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M42, The Orion Nebula
Messier 42, Messier 43
Exposure Data
  • Image Field of View: 59.21' x 88.86'
  • Camera Field of View: 97.8' x 65.4'
  • Scope: 130 mm f/8 triplet apochromatic refractor
  • Focal Length: 784 mm with 0.75x focal reducer
  • Focal Ratio: f/6
  • Camera: Canon 20Da
  • ISO: 400
  • Exposure: HDR Image (73 minutes total)
    • 6 x 600 seconds
    • 4 x 150 seconds
    • 4 x 30 seconds
    • 4 x 8 seconds
  • Filter: None
  • SQM: 20.82

Messier 42 is the Great Nebula in Orion.

The Orion Nebula complex is undoubtedly one of the most famous and beautiful areas of the entire night sky. It is easily visible to the unaided eye from a dark location as a patch of brightness surrounding Theta Orionis, the middle star in the sword of Orion the Hunter, the constellation which dominates the winter night sky.

Located 1,350 light-years away, this emission nebula glows red predominantly from the light of hydrogen gas excited by energetic newly-formed hot, young, stars in the heart of the nebula. It is the nearest star forming region to our own star, the Sun. The nebula is thought to be 24 light-years across with a mass of approximately 2,000 solar masses.

The brightest central portion of the nebula is called the Huygenian Region. It is named after Christian Huygens, one of its early observers. Some green color can be seen visually in a telescope in this region.

The Trapezium is a multiple-star system that makes up Theta 1 Orionis, a cluster of newly formed stars at the heart of the nebula.

Messier 43 is the comma-shaped nebula just north of the brightest part of the nebula that contains the Trapezium in the center of the image. M43 surrounds the variable star N U Orionis (HD 37061). Note that N U Orionis is not the same as Nu Orionis. N U is two separate letters that designate a variable star. N U Orionis shines with a visual magnitude of 6.5 to 7.6. It has a spectral classification of B 0.5V. M43 was discovered by Jean-Jacques Dortous de Mairan in 1731.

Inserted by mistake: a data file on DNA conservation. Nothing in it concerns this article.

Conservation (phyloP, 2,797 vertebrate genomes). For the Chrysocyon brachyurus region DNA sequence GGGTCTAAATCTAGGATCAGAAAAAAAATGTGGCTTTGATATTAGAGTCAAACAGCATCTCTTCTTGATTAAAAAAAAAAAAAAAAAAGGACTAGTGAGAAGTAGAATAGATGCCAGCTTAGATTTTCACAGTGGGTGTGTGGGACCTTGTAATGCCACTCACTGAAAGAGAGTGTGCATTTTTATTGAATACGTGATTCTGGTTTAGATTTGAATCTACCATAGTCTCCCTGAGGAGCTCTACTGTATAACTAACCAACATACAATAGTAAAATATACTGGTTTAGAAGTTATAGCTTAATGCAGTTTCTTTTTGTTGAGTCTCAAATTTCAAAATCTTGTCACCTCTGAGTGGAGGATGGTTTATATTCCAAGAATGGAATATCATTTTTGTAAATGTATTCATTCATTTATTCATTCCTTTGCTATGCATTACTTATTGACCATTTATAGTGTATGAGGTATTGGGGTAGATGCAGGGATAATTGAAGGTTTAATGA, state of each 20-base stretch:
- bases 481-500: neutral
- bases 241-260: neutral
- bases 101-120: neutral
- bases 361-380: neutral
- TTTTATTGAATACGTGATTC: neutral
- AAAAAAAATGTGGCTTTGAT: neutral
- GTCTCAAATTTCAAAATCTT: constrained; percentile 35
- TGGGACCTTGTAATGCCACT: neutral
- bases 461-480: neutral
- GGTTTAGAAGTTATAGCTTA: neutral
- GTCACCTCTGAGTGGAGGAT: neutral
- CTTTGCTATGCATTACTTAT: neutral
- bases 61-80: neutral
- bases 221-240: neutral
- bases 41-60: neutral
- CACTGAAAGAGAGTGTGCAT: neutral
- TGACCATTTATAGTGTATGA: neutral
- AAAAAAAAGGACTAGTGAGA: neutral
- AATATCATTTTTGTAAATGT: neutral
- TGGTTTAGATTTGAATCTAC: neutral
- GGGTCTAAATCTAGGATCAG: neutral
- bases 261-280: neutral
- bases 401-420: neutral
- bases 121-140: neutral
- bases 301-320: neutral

The "Fish's Mouth" is the dark nebulosity that separates M43 from the bright portion of M42. It was named by Admiral W. H. Smyth, a 19th-century observer.

The bright outside edges of M42 are called the "Wings." The wing on the southeast side (upper left) is called the "Sword." The fainter western wing (upper right) is named the "Sail." The bright area of nebulosity above the Trapezium is called the "Thrust." Some pink color can sometimes be seen visually in a telescope in the wings.

M42 is believed to have been discovered by French astronomer Nicolas-Claude Fabri de Peiresc, on November 26, 1610. Charles Messier added to his catalog in 1769.

Photographing M42, Henry Draper took the first image of a nebula on September 30, 1880. He used an 11-inch refractor for the photo. Three years later in 1883, Andrew Ainslie Common took 60-minute exposures with a 36-inch reflector that recorded stars and detail that were too faint to be seen with the eye, even through a telescope. This was a tremendous scientific breakthrough.

NGC 1977, just below M42 here, is a complex of blue reflection nebulae mixed with dark lanes and a touch of red emission nebulosity. The blue color comes from reflected starlight scattered by dust. This is an outstanding area by itself and would be more well known if not located next to the amazing Orion Nebula.

South is up in this image.

Messier 42, Messier 43
  • Catalogs:
    • M42, NGC 1976, LBN 974
    • M43, NGC 1982
  • Common Name:
    • M42: Orion Nebula
    • M43: de Mairan's Nebula
  • Object Type: Emission Nebula
  • Magnitude:
    • M42: 4.0b
    • M43: 9.0b
  • Size:
    • M42: 65' x 60'
    • M43: 20' x 15'
  • Constellation: Orion
  • Image Field Centered At:
    • RA: 05h 35m 02s
    • Dec: -05° 18' 04"

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